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Skeptical Analysis of the Paranormal Society

"Le doute n'est pas une condition agréable, mais la certitude est absurde."

—Voltaire

The History of Ghost Stories

Often, when reading accounts of ghosts in various places (like the "Haunted Red Lobster Restaurant" I've mentioned so many times before) I have wondered why, originally, the idea of ghosts first fascinated man. To me, the best evidence for the existence of ghosts was the way they permeated every culture. They crept across the globe. If they didn't exist, then why would so many vastly different cultures believe in them?

The answer may be found in the content of ghost stories. According to About.com's history of ghost stories, the majority are concerned with unfinished business ? most notably, their own proper burial. Virgil's "Aeneid" and Homer's "Iliad" both contain ghosts concerned with their burials. These are two of the earliest examples of ghosts, and even then, their burial was the concern.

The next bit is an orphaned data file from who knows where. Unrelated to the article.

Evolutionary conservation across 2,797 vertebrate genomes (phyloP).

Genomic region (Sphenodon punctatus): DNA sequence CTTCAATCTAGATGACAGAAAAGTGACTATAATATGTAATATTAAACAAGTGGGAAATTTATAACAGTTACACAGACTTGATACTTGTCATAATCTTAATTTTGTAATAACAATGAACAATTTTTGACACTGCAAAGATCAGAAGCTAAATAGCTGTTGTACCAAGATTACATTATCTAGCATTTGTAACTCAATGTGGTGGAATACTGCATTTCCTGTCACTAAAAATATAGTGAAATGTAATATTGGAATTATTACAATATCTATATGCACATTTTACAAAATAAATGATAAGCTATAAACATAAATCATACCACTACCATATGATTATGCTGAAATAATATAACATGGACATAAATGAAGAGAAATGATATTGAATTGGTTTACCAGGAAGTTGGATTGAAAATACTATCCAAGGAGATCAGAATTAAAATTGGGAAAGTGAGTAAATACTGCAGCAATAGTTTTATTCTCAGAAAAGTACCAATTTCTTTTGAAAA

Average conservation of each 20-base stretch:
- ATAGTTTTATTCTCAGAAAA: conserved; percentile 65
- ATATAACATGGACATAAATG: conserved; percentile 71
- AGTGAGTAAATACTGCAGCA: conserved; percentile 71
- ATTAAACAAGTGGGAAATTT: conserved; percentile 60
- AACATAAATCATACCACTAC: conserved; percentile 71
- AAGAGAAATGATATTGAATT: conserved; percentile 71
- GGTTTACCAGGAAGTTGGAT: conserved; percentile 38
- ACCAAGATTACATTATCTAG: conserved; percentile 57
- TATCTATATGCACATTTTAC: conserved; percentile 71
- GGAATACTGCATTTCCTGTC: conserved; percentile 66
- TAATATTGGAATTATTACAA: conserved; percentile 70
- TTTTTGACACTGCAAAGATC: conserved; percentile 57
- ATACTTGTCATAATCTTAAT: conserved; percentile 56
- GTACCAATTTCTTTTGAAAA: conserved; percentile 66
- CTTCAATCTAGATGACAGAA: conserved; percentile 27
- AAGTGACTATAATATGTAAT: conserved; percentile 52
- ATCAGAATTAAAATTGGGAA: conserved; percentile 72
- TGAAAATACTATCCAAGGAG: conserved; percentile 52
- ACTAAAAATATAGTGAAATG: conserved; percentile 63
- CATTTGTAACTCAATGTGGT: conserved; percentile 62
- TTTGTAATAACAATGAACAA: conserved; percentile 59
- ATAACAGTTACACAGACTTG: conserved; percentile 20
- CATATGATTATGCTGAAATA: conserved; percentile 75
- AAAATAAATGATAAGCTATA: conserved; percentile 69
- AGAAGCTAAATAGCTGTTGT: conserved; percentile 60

It struck me that these ghost stories may function in the same way that urban legends do. Snopes.com says that urban legends "reflect current societal concerns and fears as well as confirm the rightness of our views. It is through such stories that we attempt to make sense of our world, which at times can appear to be capricious and dangerous. As cautionary tales, urban legends warn us against engaging in risky behaviors by pointing out what has supposedly happened to others who did what we might be tempted try."

Urban Legends are complex warnings. Ghost stories may be the same.

According to the Wyoming Funeral Directors Association, funerary rituals date back to the very beginning of mankind. Supposedly, even Neanderthal buried their dead.